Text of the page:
Our clients have found that key success factors in effectively balancing this equation is an ability to streamline demand, align scalable supply of delivery capabilities to projected horizons for demand, and enable predictable costs for outcomes. As they consider new operating models, organizations are re-evaluating the balance between in-house staffing vs. third-party sourcing and capitalizing on the acceleration of remote productivity to further optimize location strategy.

Key considerations

We have found the key to successfully support shifting demands is to design a modernized delivery capability in a way that builds agility into the structure of the finance function with hiring not overly influenced by brief increases and decreases in demand for skills. To deliver effectively against today’s demands, finance leaders should consider employing delivery models that can achieve the following:

  • Optimize demand management that includes the intake process, prioritization and quality control on requirement definition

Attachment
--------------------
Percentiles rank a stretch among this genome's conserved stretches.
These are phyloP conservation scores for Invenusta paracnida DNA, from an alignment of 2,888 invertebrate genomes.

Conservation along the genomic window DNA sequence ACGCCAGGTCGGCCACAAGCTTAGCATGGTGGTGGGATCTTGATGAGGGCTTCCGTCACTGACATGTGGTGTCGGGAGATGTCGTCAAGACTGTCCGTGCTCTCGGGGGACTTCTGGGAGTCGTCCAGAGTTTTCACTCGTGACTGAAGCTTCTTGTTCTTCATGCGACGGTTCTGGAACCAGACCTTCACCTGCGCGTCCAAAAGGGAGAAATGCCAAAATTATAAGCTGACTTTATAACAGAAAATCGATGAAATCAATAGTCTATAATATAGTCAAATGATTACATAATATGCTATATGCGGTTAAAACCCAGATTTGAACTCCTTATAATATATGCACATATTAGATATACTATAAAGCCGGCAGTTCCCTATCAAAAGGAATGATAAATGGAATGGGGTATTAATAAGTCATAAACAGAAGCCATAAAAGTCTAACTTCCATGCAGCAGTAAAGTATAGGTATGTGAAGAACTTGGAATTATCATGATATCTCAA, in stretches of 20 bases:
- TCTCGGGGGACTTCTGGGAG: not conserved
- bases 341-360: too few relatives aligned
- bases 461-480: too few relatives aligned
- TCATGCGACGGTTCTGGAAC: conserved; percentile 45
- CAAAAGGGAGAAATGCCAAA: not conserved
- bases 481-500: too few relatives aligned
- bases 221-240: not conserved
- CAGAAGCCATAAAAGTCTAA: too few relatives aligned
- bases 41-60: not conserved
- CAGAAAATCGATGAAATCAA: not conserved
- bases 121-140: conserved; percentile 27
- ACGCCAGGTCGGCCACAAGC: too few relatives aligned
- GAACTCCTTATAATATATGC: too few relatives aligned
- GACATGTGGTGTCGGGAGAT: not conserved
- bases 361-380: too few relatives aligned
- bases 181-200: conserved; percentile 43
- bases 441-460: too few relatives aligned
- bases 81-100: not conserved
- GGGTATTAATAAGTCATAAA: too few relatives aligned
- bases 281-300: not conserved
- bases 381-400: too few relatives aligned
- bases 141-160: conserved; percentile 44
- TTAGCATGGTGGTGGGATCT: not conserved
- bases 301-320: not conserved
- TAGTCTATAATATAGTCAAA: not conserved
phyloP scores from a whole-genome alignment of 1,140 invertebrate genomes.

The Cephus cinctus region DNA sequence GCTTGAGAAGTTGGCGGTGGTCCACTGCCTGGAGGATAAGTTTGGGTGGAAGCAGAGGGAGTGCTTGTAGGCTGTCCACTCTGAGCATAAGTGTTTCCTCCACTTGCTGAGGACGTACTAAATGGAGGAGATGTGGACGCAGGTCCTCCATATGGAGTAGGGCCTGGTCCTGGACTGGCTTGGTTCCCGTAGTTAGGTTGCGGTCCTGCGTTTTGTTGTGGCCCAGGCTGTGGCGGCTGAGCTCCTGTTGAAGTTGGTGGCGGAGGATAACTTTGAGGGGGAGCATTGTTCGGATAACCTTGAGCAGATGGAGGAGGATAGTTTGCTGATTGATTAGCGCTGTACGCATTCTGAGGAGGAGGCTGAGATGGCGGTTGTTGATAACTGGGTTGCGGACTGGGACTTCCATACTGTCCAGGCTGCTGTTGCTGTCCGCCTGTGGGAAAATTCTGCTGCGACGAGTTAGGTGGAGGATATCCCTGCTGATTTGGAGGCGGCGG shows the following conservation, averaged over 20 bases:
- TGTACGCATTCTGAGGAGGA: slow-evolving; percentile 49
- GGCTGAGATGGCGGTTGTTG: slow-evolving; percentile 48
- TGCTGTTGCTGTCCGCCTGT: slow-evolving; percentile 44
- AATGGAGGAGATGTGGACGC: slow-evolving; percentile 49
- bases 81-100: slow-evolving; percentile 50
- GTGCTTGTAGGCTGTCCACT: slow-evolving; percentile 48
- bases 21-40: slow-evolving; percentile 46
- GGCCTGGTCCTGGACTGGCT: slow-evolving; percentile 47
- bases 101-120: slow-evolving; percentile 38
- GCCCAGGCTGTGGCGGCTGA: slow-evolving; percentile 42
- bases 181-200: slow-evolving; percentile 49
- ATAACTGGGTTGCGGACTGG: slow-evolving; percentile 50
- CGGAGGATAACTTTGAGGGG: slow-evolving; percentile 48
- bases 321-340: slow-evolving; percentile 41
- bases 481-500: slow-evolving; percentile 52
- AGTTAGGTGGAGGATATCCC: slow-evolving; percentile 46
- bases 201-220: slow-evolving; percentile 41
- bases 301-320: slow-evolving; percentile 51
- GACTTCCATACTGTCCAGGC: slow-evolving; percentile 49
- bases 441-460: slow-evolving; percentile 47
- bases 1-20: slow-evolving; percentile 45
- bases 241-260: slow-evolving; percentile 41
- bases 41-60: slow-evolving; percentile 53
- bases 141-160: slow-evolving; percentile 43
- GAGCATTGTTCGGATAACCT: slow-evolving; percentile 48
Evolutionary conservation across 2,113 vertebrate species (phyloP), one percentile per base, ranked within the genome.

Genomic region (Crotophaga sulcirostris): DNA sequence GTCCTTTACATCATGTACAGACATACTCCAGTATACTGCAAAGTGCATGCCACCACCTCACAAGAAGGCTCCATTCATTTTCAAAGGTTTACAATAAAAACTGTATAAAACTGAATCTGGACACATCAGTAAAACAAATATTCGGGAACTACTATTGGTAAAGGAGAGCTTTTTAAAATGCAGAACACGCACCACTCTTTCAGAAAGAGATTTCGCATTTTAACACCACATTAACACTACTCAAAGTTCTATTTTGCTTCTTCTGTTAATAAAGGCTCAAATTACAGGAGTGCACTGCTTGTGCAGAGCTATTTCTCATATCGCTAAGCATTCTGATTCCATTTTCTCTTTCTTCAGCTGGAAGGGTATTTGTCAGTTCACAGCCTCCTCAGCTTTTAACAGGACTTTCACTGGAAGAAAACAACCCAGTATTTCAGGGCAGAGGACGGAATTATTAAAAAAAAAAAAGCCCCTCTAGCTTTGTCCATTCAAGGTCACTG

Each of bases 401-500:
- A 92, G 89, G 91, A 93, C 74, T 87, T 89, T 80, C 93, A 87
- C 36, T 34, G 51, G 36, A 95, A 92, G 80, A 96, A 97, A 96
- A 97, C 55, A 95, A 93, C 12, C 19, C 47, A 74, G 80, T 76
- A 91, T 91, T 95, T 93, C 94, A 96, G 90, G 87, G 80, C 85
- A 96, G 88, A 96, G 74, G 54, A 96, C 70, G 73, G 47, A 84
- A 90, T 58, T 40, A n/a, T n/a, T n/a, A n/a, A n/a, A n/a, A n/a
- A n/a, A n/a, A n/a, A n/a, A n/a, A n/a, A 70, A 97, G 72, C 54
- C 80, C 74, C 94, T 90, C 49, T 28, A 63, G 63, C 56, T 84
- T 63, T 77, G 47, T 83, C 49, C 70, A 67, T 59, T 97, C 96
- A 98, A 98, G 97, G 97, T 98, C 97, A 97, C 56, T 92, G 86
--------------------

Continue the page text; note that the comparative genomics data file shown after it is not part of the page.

• Shift the cost-management focus to outcomes as opposed to hours of effort
  • Enable demand and supply to have differing resource models
  • Actively manage the alignment of risk with accountability and incentives.

In addition, acting as a key disruptor, the global pandemic is prompting organizations to rationalize their physical real-estate footprint and reimagine their workforce strategy. For many organizations, COVID-19 is demonstrating the effectiveness of virtual teaming and, in many cases, accelerating a more permanent adoption of a remote workforce. The shifting paradigm of distributed vs. centralized work is prompting firms to adopt dynamic and predictive occupancy planning to assess how and when their teams need to collaborate in person. Finance and technology teams should embrace the unique opportunity to challenge previous assumptions on global, remote resource structures to create more efficient delivery teams and drive down costs.